Kathleen L. (katlupe) from OXFORD, NY Reviewed on 5/4/2007...
A must have for classic rock fans! Great music! All their hits!
I do care, that you do see...
allah | McLemore Ave | 04/11/2002
(4 out of 5 stars)
"It really wouldn't require much effort for RCA to assemble a better-sounding version of this set; after all, the individual albums were nicely remastered in 1995. Apparently they lack the neccessary motivation to do so, however, since they continue to sell this rather murky-sounding edition, which dates back to 1987. It's a shame, because it _is_ the best Airplane compilation on the market, better than the too-slender _Worst Of_ or the moronic _Airplane/Starship Hits_."
The definitive (un-remastered) Jefferson Airplane collection
Andy Agree | Omaha, NE | 06/30/2003
(5 out of 5 stars)
"Jefferson Airplane was the greatest of the late sixties San Francisco bands, of which there were many (hold your horses and read on, Dead fans). They developed over their brief career a deliberately loose, almost ramshackle sound that was integral to their appeal. It was emblematic of the "San Francisco sound" that they helped create, but no other band of that time and place produced such energetic unpredictability with such tight musicianship, or with such a strong sense of melody, harmony and drama. Sure, the Grateful Dead emerged from the same scene and mastered that tight looseness too, but it took them longer to get good at it, and they never came close to the Airplane on intra-band vocal interplay. The Dead, of course, established a much greater legacy over three decades, but if we're talking San Francisco bands of the Airplane's creative era (roughly 1966-1970), then the Airplane is the champ. Jorma Kaukonen and Jack Casady were among the very best lead guitar-bass combinations in the rock era (comparable to the fully mature Jerry Garcia and Phil Lesh), and no other female rock singer ever equaled Grace Slick. She's in a league of her own, vocally, and she composed some of the most strikingly original songs of the rock era (think White Rabbit, Lather, Greasy Heart, Eskimo Blue Day, Mexico).This collection, while lacking the remastering of the Airplane's music that occurred in the mid 90s, is still the most comprehensive collection of their best material available to this day. Of course it does not include all their good songs, but it includes all of their very best. And naturally, not all of the material here is equally good, but most of it is very high caliber. So if you love their music, this collection is the only reasonable alternative to buying each of their albums individually. It's debatable whether Jefferson Airplane ever produced a five-star album (I tend to think "Surrealistic Pillow' and "Volunteers" were, but barely). But four of their consecutive albums are worthy of at least four stars (the above two, plus "Crown of Creation" and "After Bathing at Baxter's"). In my scheme of rating, that is a phenomenal output for a band, and since this collection draws richly from all four of these, it seems obvious that Fulton Street should rate 5+ stars."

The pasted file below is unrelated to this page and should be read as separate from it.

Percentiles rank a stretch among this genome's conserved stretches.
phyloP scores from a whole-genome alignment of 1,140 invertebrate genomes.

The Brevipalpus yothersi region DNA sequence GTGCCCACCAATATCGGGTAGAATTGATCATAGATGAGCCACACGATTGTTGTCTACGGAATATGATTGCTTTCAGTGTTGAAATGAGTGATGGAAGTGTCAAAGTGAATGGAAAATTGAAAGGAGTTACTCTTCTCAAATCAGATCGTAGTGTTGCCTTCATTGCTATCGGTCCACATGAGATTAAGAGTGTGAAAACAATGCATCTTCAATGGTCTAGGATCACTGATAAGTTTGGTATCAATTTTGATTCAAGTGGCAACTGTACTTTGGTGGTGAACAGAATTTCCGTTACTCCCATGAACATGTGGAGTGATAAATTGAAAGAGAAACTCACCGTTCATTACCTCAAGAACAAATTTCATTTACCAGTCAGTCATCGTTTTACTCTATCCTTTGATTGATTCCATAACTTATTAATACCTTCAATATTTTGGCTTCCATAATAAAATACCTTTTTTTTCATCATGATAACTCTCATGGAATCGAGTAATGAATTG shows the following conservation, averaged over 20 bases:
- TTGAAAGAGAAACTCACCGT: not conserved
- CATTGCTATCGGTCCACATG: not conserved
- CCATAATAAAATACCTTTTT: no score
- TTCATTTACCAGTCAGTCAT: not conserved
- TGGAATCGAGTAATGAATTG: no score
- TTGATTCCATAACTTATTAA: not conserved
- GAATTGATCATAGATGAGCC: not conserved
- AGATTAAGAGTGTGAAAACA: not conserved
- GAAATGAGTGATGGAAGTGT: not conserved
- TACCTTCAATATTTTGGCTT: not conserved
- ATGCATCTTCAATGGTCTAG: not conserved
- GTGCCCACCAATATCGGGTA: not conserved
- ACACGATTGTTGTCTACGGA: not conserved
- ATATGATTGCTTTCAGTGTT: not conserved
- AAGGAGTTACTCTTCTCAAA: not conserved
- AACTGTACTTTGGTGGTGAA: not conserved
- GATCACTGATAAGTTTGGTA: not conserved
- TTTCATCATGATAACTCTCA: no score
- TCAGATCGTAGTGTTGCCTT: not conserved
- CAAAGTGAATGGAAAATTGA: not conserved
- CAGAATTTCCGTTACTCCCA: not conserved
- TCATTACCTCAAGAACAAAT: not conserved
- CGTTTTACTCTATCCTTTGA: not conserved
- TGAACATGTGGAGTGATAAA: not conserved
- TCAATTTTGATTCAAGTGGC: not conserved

No longer in-print, no longer the 'definitive' collection
M. McM | Los Angeles, CA | 10/11/2005
(4 out of 5 stars)
"When this came out in 1990 or so, it was easily THE compilation to get on Jefferson Airplane. It didn't sound too bad, better than the Jefferson Airplane CD's from previous years, the artwork was (and is) well-done and pretty cool, and the track selection was superb. However, it's been out-of-print for years, and when RCA/BMG merged with Sony, they released another two-disc compilation as part of Sony's "Essential" CD's. That set, titled "The Essential Jefferson Airplane," used the same mastering as the superb reissues produced by Bob Irwin in 2003, utilizing the original master tapes for every song and supposedly using EQ instructions given for the original Lp releases.
So what else is different? Well, the artwork on "2400 Fulton Street" is still better, a nice throwback to the late 60's (I think, I wasn't around then), and it has 36 tracks to "The Essential"'s 32, adding a few interesting choices like 'Triad' and some early Levi's commercial 'jingles' recorded by the band. However, the sound on "2400 Fulton Street" is subpar in comparison, and the shuffled order on "2400 Fulton Street" doesn't work that well.
The only reason for buying "2400 Fulton Street" is the price - as of this writing, there's a ton of used copies ranging from $5 to $10 being sold right here. If you're on a budget, I'd pick up one of those used copies, but if you've got a little more money to spend or prefer a better introduction to the band, get the "The Essential Jefferson Airplane.""
This is it
P. Lannan | New York, NY United States | 08/12/2004
(5 out of 5 stars)
"I've been an Airplane fanatic for over 30 years - If someone were to ask me what's the Airplane CD they should buy to introduce themselves to their music, this would be it hands down(and I don't care how murky the sound is - this is an Airplane dream list! the music comes through loud and clear)"